I was driving around my little town today and I saw that several houses already have decorations up for St. Patrick’s Day, which in the US is about two weeks away. I usually forget all about this “holiday,” and I certainly don’t celebrate it, but this time, seeing the shamrocks and the green paper garlands festooning my neighbor’s home, I decided to sit down and write a little bit about why.
I realize that for many people, St. Patrick’s Day is a celebration of Irish pride. I think that’s a good and wonderful thing. I’m not Irish but I could completely get behind a day set aside to celebrate the blessings of Irish culture, language, history, and ancestry. I think that would be rather cool, actually. Despite how it’s celebrated, however, that’s really not what St. Patrick’s Day is all about. It’s a religious holiday. It’s a Christian holiday. At one point it was (and in Ireland still is) a holy day of obligation in the Catholic Church. It’s a holiday commemorating the conversion of Ireland to Christianity. Its celebrations may have become more secular over the years, but at its origin, it’s a celebration of religious colonialism and the destruction of indigenous traditions inherent in the work of this man for whom it is named. Why, in the name of all that’s sacred, would I as a Heathen woman, celebrate that? Why would any Pagan?
St. Patrick is commonly celebrated for “driving the snakes out of Ireland.” What he really did was aggressively evangelize the native Irish. Through evangelizing, he turned them away from their ancestral traditions, their indigenous religions, and the worship of their indigenous Gods. He harassed and eventually drove away the Druids—the infamous “snakes.” Now granted, those who converted had a choice of course, and a great deal of the responsibility for abandoning their traditions lies with that generation that converted, but people like Patrick planted the seed, and provided the social and psychological pressure. As a devout Heathen, as someone working very hard to restore and rebuild the very faiths people like Patrick sundered, I would rather cut off an arm than put on the green for St. Patrick’s Day.
I’ve often wished that there were some diplomatic way to state my objections through decoration or dress but I haven’t found anything appropriate yet. Wearing a button with ‘St Patrick’s Day’ written on it, with a big X through it seems a little over the top, after all. Still, I adamantly don’t decorate and when people wish me Happy St. Paddy’s Day, I very politely thank them but inform them that I don’t celebrate it. If they ask why, it provides me with an opportunity to very briefly educate and raise awareness. This brings me to my next suggestion, which I hope some of you at least, will consider.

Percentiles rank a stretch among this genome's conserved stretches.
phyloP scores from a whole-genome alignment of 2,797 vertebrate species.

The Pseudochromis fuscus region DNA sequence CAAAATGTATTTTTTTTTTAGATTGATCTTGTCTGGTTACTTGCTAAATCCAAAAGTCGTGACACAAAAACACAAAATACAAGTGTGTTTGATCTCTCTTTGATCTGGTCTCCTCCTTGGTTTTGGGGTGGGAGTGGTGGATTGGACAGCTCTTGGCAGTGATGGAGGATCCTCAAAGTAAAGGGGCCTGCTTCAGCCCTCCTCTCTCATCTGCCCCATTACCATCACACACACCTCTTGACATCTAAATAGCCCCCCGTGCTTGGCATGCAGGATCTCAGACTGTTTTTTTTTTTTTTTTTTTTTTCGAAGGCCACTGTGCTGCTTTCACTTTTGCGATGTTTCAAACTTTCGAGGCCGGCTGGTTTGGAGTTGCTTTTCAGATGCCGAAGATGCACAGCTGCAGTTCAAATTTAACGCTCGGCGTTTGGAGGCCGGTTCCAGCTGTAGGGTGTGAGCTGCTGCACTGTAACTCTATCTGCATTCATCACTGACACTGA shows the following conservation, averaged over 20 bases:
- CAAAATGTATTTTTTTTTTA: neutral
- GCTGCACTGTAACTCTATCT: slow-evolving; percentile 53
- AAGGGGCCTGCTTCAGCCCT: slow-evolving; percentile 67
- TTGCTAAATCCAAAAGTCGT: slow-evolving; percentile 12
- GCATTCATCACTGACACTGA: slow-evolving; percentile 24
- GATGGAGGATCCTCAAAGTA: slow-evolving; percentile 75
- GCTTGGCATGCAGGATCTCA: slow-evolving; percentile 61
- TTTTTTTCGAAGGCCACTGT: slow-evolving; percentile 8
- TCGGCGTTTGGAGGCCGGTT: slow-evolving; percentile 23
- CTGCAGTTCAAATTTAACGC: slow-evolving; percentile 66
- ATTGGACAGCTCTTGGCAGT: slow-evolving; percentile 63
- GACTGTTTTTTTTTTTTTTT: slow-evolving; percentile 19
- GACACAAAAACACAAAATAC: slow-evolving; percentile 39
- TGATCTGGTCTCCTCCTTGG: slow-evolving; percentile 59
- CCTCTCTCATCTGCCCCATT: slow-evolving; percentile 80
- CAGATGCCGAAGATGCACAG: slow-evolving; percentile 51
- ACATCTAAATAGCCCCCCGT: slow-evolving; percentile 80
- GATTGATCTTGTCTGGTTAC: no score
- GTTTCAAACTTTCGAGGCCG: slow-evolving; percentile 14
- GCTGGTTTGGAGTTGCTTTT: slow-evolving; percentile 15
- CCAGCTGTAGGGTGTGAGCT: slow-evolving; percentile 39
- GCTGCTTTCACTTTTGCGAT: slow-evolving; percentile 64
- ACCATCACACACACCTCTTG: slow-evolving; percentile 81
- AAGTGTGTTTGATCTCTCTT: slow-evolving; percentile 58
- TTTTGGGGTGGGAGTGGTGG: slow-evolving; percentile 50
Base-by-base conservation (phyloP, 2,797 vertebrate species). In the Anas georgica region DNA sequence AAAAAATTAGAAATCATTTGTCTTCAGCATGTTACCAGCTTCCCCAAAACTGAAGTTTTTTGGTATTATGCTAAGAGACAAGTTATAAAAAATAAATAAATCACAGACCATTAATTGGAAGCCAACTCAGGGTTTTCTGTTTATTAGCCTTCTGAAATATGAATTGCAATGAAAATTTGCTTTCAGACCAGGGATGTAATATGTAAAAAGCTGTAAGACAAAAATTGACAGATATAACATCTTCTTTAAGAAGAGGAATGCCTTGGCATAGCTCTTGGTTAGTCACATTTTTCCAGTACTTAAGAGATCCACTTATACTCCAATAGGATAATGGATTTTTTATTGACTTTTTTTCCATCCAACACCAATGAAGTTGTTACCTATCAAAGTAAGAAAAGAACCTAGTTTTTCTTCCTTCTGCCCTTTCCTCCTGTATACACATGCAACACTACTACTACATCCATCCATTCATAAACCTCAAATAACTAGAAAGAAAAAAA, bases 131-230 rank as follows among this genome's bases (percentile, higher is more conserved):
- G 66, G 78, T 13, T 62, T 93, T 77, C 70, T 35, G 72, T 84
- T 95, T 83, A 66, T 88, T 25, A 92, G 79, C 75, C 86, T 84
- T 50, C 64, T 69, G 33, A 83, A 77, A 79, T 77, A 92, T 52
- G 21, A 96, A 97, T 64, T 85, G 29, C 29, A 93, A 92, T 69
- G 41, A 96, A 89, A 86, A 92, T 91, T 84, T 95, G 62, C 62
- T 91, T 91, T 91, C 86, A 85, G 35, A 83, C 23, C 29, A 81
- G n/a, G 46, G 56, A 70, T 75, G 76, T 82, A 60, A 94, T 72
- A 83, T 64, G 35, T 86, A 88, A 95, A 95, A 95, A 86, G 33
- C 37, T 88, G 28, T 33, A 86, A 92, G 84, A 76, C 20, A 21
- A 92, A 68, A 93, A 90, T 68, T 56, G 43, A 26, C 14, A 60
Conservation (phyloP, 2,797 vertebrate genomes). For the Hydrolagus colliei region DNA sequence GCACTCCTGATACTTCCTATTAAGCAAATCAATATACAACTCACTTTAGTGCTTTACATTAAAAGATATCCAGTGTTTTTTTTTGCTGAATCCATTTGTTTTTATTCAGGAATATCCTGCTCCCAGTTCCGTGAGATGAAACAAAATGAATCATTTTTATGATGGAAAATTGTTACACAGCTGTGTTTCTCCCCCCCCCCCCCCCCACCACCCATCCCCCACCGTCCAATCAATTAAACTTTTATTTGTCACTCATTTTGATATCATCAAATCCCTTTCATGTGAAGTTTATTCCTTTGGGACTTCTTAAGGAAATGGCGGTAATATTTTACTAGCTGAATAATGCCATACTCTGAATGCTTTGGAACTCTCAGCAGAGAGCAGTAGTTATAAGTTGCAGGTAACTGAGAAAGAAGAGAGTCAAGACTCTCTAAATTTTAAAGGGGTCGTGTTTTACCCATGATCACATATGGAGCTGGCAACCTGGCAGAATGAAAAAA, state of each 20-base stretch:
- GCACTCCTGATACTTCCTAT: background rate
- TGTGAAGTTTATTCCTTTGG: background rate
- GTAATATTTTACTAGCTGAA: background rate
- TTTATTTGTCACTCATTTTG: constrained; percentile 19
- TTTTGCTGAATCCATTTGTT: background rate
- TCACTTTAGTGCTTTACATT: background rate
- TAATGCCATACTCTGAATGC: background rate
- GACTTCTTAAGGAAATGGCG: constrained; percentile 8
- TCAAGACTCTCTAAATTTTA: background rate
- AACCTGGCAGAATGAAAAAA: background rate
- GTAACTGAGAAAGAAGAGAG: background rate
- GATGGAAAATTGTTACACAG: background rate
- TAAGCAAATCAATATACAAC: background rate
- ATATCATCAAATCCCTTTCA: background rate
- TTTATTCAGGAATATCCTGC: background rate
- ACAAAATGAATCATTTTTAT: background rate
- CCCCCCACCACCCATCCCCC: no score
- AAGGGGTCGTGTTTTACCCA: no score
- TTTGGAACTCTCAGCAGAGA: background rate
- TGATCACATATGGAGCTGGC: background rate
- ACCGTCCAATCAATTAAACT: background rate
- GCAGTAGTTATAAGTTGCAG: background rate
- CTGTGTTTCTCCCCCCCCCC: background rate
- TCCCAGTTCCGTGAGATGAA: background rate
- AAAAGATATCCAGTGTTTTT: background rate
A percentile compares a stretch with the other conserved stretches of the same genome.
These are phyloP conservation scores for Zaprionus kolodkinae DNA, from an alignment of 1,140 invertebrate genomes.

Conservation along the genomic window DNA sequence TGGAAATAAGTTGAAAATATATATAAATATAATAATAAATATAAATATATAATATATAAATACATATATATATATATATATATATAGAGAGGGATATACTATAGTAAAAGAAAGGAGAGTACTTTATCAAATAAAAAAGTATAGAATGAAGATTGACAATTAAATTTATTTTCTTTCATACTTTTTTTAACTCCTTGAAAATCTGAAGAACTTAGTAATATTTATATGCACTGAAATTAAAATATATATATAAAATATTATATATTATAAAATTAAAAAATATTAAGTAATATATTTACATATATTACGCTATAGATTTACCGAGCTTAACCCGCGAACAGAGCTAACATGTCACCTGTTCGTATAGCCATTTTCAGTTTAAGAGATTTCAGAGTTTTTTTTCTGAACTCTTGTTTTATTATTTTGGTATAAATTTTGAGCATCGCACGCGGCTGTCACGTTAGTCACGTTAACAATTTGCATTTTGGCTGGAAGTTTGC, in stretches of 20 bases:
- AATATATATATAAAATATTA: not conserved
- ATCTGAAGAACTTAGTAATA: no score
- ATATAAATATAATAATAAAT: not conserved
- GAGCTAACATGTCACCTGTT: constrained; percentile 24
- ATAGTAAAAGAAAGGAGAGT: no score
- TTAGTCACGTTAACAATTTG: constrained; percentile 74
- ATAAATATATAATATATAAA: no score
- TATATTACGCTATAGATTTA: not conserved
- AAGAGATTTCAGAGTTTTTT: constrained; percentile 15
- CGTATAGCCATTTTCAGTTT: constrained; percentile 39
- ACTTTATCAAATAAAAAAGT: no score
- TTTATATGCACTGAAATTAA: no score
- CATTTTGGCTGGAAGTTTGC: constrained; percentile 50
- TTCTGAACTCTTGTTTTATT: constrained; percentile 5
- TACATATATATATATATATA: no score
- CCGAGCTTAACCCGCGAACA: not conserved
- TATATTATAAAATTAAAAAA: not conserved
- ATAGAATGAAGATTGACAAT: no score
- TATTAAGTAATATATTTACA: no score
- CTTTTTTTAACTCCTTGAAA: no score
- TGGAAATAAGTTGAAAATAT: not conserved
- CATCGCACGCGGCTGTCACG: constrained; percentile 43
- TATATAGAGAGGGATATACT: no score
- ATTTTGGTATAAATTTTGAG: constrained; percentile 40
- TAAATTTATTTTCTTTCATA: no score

Irish Paganism was at one time a rich polytheistic tradition. To be fair, it had a tremendous influence on the Catholicism that initially developed there and it’s become almost cliché to point out how many Irish Gods and Goddesses suddenly received new life as saints. One of the things that so many contemporary Pagan traditions share is the idea that to speak and name a thing is an act of great power. So call to these Gods, Deities like the Morrigan, Manannan mac Lir, Aengus, Lugh, Airmed, Eiru, Boann and dozens and dozens more. Speak Their names. Tell Them that we still remember Them. That we are once more taking up the ancient contract with our Gods, with the land, with our dead. Tell Them that we shall see Their worship restored.
Party if you must; drink, celebrate, but celebrate that we are engaged in this glorious restoration. Celebrate that we are Pagans, Heathens, or Wiccans. Celebrate that we have come home to our ancestral ways however imperfectly (in the process of being) restored. But St. Patrick was an invader with an agenda of subjugation and religious destruction. Celebrate St. Patrick’s Day? I don’t bloody well think so.
Prayer to the Morrigan –my offering, in advance of St. Patrick’s Day.
Hail to the Morrigan,
Brave in Battle,
ever first on the field of combat.
Mother of Conflagration,
Fill our hearts with courage.
Let us not waver in the work that we do.
Let us not balk or cringe or retreat,
from the paths we have so honorably chosen.
May our dead speak well of us,
when it comes our time to grace their halls.
May they celebrate the work of our hands,
the struggles of our hearts,
the commitment of our spirits.
May You bless these things too.
Hail to You, Battle Goddess.
Now and always, may Your worship endure.